How can anyone not succumb to the majesty that is the Olympics? Watching superhuman athletes like Usain Bolt and Michael Phelps perform is nothing less than a privilege and, better still, we have our very own triple gold legend in Edinburgh’s Chris Hoy.
All this talk of gold brought fond memories flooding back of a car I used to drive – and the prose she inspired. I don’t think I had ever poured my heart into a piece of writing as much before or since. It was only ever meant for my close friends to read so apologies in advance for any in-jokes, but this seems like an appropriate time to give “Tribute” its first public airing…
November 20, 2001.
That might just look like a random, meaningless date but it’s far from it. That was the day M657 DGB became my own. Yes, the Fiat Punto that you all know and love which has been my trusty sidekick for the past 40 (yes, FORTY) months.
I remember that winter evening well (okay, so I had to look up the exact date). There was a chill in the night air but the sky was clear with the moonlight shimmering between the trees, and the Evening Times ad was my Star of Bethlehem that guided Dad and I to the sleepy town of Pensionville, aka Knightswood.
There she was, leaning off the kerb like a hooker when I first set eyes upon the dazzling, glow-in-the-dark mass of Italian metal that would soon be my first ever automobile. A middle-aged couple were selling her, the husband making up some story that the wife wanted a smaller car, but that mattered little to me – what mattered was that they wanted £3500.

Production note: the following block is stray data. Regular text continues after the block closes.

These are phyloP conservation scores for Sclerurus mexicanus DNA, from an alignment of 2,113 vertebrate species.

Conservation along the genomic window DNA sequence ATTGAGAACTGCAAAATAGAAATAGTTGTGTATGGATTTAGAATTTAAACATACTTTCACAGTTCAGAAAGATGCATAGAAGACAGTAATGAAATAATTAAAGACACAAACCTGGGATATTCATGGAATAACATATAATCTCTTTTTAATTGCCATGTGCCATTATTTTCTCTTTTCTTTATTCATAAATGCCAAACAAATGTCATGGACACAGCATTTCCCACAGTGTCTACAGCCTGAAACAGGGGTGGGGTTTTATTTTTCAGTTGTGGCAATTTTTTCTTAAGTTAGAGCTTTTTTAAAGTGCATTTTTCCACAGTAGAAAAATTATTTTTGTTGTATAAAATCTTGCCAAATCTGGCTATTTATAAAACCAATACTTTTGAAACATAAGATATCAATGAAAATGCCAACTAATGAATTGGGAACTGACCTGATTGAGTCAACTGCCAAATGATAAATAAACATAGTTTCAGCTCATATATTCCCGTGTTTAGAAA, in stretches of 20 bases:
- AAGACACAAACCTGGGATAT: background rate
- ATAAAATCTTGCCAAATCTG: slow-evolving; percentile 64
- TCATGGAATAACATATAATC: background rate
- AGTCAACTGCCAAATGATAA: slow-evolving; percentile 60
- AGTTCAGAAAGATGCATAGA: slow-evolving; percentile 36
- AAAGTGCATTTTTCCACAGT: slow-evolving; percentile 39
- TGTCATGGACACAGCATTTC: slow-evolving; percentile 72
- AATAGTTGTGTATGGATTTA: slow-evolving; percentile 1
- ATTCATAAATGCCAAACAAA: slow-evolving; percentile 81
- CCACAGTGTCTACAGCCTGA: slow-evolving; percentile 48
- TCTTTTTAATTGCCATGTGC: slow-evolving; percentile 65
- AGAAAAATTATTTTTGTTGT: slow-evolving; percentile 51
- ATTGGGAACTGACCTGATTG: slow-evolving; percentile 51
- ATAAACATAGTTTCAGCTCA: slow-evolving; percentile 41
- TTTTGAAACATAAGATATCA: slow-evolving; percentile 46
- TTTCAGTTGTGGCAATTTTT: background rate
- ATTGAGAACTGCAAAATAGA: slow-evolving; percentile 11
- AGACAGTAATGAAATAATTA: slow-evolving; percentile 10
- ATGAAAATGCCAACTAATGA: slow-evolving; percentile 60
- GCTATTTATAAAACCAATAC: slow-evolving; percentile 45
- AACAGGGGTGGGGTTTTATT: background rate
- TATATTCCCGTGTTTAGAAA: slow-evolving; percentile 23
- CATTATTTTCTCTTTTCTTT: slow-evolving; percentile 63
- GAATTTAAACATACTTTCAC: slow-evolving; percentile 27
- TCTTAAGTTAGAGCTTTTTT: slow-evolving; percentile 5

But a shake on £3200, a rattle of my shiny new car keys and a roll off on to the tarmac and this epic chapter of my life on the road had begun…
Any soccer manager will tell you that the key to developing a young player into an all-conquering world class superhero is to nurture their talent without stifling their natural ability. Getting to grips with a new second hand car is similar. You have to know where, when and how far you can push it before the dash flashes more lights at you than a Vegas casino and the suspension starts shaking like a washing machine in an earthquake.
Much like its new owner, I soon discovered that the Punto wasn’t one for the mornings, reluctantly showing signs of life on the first spin of the wheels, whilst moving up through the gears at speed was about as safe as a day-trip with Jack Bauer.
But, like a child with learning difficulties, you got used to living with these “characteristics”. Sure, sometimes you wanted nothing more than to give the thing a right good slap, but you also knew that patience and understanding yielded enormous rewards.
To each of you the Punto will spark your own personal memories.. be it comical over-capacity journeys with folk in the boot or across laps; seeing her transformed into the coolest looking all-in-one DJmobile; sitting with the engine off duetting to indie anthems at dawn; handbrake turns in the ice for laughs in the West End; the three-week holiday loan; roving from one end of the city to the other to deliver the Glasgow Uni Guardian; the post-pub taxi; the occasional romantic moment (you know who you are!); electric window races; the outings to the Burn and back; being the perfect location for an emotional goodbye; the legendary T in the Park road trips…